HAL and UK Rolls-Royce have agreed to expand their partnership in India for collaboration in two areas augmenting the supply chain for both Civil and Defence Aerospace by establishing a maintenance centre for Adour Mk871 engines to support Rolls-Royce’s global customers. How exciting is it for you to see India UK defence relations building on? Along, we have seen that the Covid-19 has wrecked up the economy, resulting in muted defence budget and activity. Overall, could you comment on UK India defence relations?
Brigadier Gavin Thompson: First let’s applaud the government of Karnataka and India for being brave enough to do this in the blended format and it has been a great success, the footfall out there is incredibly high and the interaction among the government and also from business to business is incredible. So, firstly, they should be praised who are in the planning for the fantastic outcome. In terms of defence relationship, we are on a journey Manish. We are on a journey that involves co-development for the UK and involves the co-creation of international community. The announcements we had today with Rolls Royce was a part of the journey. I mean, this was about maintenance overhaul of existing platforms. It was about exporting into the current supply chains but it is also about transitioning the UK supply chains into India which is very India friendly in terms of Indian policies.
It is indicating of the trend as where we are going which is much more sophisticated ambition on intellectual property in the future, and now I like to say to people that imagine in 5 year time where we would be. We have been investing in intellectual thought and discussions with India about how we can move into a world of co- creation. For the last few years, we’re on the threshold of some breakthrough opportunities. Today’s announcements are part of that. The UK defence industrial base is renowned for being one of the highest defence exporters in the world. And it’s built on high technology. And we’re talking about a journey of co-creation with India.
Imagine, where you got the defence industrial bases of UK in high technology and the scale and potential in India, if we can bring these 2 things together, that is a fantastic vision for the future.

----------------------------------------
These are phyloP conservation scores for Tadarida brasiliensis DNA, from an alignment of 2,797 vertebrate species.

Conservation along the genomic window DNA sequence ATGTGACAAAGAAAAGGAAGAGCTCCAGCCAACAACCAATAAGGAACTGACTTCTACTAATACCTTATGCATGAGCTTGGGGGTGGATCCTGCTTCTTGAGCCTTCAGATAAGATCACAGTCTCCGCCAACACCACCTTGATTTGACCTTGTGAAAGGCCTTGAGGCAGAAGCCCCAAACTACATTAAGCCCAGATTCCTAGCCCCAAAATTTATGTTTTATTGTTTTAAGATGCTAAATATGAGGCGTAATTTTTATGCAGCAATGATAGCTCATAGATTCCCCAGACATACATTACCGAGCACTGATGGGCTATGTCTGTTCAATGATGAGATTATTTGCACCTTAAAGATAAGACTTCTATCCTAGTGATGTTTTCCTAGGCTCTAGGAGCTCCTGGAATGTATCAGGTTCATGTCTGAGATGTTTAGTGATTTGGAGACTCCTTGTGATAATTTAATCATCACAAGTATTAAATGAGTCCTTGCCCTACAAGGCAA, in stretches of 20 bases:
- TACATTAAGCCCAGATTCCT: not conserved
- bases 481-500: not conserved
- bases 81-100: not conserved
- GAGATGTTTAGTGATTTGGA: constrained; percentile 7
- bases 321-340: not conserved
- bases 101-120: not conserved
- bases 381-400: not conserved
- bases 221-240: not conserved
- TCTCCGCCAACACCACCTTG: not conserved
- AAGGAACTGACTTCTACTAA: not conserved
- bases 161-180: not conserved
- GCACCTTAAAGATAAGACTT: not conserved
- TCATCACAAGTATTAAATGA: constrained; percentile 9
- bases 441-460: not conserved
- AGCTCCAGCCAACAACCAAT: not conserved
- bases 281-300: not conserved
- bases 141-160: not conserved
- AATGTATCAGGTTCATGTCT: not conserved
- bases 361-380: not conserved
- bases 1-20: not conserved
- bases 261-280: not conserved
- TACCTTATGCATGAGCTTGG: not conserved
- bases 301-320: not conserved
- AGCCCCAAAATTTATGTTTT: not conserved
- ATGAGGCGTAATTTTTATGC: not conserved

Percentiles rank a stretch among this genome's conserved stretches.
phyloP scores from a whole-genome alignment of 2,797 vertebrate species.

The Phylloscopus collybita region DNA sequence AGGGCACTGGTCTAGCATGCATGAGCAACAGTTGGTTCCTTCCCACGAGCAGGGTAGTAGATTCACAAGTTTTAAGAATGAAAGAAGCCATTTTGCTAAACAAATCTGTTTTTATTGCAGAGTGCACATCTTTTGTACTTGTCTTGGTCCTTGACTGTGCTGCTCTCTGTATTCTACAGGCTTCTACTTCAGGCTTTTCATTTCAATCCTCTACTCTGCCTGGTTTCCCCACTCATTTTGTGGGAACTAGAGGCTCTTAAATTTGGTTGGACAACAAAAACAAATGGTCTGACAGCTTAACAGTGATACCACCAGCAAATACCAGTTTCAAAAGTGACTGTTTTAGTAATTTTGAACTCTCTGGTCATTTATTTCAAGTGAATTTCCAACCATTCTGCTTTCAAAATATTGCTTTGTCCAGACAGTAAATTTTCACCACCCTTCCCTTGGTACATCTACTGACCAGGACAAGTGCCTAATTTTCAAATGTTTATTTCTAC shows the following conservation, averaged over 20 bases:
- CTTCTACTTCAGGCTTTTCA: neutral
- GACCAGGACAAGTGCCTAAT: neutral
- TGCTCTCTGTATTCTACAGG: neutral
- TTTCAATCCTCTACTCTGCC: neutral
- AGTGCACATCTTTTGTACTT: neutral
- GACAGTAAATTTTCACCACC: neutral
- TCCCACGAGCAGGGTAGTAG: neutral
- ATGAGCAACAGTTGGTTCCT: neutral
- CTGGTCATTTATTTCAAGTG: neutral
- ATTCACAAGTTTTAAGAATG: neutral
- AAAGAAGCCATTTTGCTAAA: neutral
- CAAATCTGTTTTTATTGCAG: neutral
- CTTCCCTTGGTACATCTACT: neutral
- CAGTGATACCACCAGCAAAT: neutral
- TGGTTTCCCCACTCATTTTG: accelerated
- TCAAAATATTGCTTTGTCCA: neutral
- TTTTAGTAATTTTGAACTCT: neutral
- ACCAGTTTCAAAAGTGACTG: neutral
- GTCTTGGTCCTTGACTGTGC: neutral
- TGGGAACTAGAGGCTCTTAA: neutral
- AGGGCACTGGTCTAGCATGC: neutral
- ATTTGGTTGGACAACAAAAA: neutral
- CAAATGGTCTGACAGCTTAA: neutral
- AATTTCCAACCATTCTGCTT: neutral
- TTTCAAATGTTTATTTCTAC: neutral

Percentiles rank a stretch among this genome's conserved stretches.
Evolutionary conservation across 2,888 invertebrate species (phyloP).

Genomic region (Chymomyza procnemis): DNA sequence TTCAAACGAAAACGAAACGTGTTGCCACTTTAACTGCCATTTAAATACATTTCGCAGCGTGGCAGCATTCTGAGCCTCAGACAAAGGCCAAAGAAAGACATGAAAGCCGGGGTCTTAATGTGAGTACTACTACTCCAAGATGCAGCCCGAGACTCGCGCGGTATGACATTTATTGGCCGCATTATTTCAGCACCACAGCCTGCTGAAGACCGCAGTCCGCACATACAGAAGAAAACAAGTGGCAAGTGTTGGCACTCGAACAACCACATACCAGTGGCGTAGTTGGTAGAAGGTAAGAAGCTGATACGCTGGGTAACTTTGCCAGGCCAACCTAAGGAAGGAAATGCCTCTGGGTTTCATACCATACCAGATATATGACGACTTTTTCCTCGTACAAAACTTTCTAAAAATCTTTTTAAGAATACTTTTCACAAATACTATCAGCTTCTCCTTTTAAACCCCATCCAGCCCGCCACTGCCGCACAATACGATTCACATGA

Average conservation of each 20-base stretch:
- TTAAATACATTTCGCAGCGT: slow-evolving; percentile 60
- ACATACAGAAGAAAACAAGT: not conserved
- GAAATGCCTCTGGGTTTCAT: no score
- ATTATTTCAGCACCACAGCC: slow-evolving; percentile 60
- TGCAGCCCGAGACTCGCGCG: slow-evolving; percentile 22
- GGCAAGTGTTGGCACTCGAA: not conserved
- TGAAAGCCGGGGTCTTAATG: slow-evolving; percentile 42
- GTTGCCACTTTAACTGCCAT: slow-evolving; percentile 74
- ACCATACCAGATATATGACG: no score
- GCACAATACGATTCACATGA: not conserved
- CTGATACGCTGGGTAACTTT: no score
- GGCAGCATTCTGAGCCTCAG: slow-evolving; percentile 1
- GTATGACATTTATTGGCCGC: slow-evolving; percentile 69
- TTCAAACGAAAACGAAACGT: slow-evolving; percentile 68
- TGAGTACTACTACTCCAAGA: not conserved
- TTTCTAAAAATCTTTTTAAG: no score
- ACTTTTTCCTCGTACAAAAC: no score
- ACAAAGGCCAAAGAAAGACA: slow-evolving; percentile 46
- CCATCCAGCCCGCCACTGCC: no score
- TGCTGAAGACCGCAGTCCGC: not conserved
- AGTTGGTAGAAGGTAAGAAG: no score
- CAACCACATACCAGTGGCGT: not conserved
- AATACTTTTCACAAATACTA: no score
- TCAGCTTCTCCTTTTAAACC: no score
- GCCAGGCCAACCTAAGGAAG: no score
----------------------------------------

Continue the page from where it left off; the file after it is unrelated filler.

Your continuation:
Could you also give us a broad sense of UK companies participating in Aero India 2021 and some of their demonstrations in terms of equipment and technology?
Rolls Royce has got high ambitions in the aerospace sector and they are having conversations as to what they can do in the maritime sector as well. Again, we have BAE System which has all the aerospace potential for the indigenisation of India’s aerospace sector, the transition to LCA Mk2 and then on to fully indigenous 5th generation plus technology after that. And UK companies see the vision is being laid up by India and we have got a credible part to play both as UK industry and UK government. So, those are the two big players equally balanced between aerospace and maritime. Then you look at some of the smaller companies who are here as well in missile technology. It is not well understood but the companies like Thales and MBDA have some of the greatest missile technologies. Message is to create in India just not make in India.
Do you see defence is a sort of foundation of greater UK-India bilateral relations, unfolding into something much bigger in dimensions and cooperation on security?
Jeremy Pilmore-Bedford: Yeah, I would say that definitely defense and security is what is one of the pillars of future UK- India relationship. I think it is one of the several pillars. It’s the same in our broader trade & investment relationship. I am in Bangalore, the tech capital of India, one of the big tech cities in the world. And I see here that our British businesses here in a big way–actually co creating. Companies like similar sized Rolls Royce, the British retailer, Tesco, and other UK companies here got a huge research and development centres. Tech start-ups in the UK are coming here and developing and expanding here. We also see the education side of things where we’ve got research, I think, a lot of British universities cooperating and working with the Indian universities. So I think these words– cooperation and co-creation– are actually hallmarks of a very broad and deep relationship while security cooperation is very big part of that.
UK has been talking about offering specific critical technology to India that is developing jet-engine for next generation fighter jets. Building upon multiple talks that have taken place along with Rolls Royce, where are we now at the moment as far as jet engine program is concerned?
Gavin Thompson: The legacy that we wrote for civil engine history in India. Today, 60 years of working on combat jet engine collaborations in India is a fantastic category. So it’s unrivaled with any partner that India currently has leverage over. And sometimes it goes, like all relationships, it takes a different times when it comes up. I think, where we’re looking is beyond the horizon, we’re not looking at in terms of development for the immediate future, that space is quite classic in India. But in the longer term, we have program in the UK, that is aiming for a transition in about 2035 in the aerospace sector, that timeline aligns with India’s ambition for another cycle of aerospace development and if we are looking at the same timeline together, then it makes sense to have conversations about how we might develop those kinds of, you know, for them 110 KN of Type engines together and with the engineering skill base people in India, and the manufacturing capability, there’s a huge synergy that can’t be provide to countries with a similar ambition. So discussions are ongoing.